Since 2008, Reynolds and Reynolds has provided more than 100 internships to Wright State students. The company currently employs over 200 Wright State graduates. Several top leaders from Reynolds and Reynolds also serve on advisory boards at Wright State.

Reynolds and Reynolds’ support extends beyond Dayton to Wright State’s Lake Campus in Celina, where the company provides scholarships to Lake Campus students and offers student internships at its Celina location. The company has also established the Reynolds and Reynolds Computer Center at the Lake Campus. Reynolds personnel have served on the Western Ohio Educational Foundation Board for the last five decades.

“Reynolds and Reynolds is one of our most dedicated corporate partners and a leading supporter of Rise. Shine. The Campaign for Wright State University,” says David R. Hopkins, president of Wright State University. “We are incredibly grateful for their ongoing support and their continued commitment to the success of our students.”

Wright State is engaged in a $150 million fundraising campaign that promises to further elevate the school’s prominence by expanding scholarships, attracting more top-flight faculty and supporting construction of state-of-the-art facilities. Led by Academy Award-winning actor Tom Hanks and Amanda Wright Lane, great grandniece of university namesakes Wilbur and Orville Wright, the campaign has raised more than $122 million so far.

To learn more about the Rise. Shine. Campaign, visit rise.shine.wright.edu.

For more information on Reynolds and Reynolds, see reyrey.com.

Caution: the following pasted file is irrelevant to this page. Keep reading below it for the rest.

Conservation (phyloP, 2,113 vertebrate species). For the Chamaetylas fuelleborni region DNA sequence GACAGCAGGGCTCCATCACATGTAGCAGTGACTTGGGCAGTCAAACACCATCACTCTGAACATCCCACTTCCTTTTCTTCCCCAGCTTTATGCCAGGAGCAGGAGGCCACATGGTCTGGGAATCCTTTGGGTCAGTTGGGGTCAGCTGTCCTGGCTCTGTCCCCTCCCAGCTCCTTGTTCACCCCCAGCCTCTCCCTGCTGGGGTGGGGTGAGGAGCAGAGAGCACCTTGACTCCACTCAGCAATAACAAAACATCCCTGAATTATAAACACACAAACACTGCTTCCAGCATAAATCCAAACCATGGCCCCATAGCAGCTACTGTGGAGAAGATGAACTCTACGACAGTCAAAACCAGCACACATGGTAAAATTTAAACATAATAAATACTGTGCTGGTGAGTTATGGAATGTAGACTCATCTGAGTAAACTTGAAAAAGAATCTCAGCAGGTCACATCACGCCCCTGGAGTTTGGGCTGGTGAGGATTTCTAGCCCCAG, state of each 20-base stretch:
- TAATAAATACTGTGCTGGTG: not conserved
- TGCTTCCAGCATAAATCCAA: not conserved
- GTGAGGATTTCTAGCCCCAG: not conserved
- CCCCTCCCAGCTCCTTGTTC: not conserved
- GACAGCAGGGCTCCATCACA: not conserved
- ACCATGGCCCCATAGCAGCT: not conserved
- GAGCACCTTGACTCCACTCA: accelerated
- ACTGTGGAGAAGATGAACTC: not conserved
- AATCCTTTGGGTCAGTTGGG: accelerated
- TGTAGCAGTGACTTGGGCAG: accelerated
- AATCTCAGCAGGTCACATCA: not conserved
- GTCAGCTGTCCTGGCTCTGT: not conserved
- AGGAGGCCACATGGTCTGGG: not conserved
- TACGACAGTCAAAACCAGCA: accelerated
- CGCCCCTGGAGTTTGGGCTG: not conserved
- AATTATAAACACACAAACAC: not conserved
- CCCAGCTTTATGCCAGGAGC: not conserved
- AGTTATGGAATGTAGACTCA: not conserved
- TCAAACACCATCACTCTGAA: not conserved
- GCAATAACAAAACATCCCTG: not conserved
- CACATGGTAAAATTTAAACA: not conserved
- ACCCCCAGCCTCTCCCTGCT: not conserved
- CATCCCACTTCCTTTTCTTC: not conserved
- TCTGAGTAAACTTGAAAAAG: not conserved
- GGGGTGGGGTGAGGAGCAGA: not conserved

By Kim Patton

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Wright State’s new Student Success Center expected to inspire, boost achievement

It promises to be a magnet for students.

Wright State University’s new Student Success Center features high-tech, active-learning classrooms, writing and math support labs, and even an outdoor rain garden that underscores the structure’s environmental embrace.

A few students have been using the three-story, $17 million center since June 1, when the advising, math and writing support personnel moved in. But the building is expected to go full throttle when students arrive for fall semester and become a buzzing beehive of activity.

“We have taken a building and dedicated it completely to our students doing well in their classes and their programs,” said Thomas Sudkamp, provost and vice president for curriculum and instruction. “The focus of everything here is to provide support and motivate students to achieve their potential.”

The idea for the building was born a half dozen years ago because of the need for more classroom space.

Wright State’s new Student Success Center features high-tech, active-learning classrooms, writing and math support labs and an outdoor rain garden.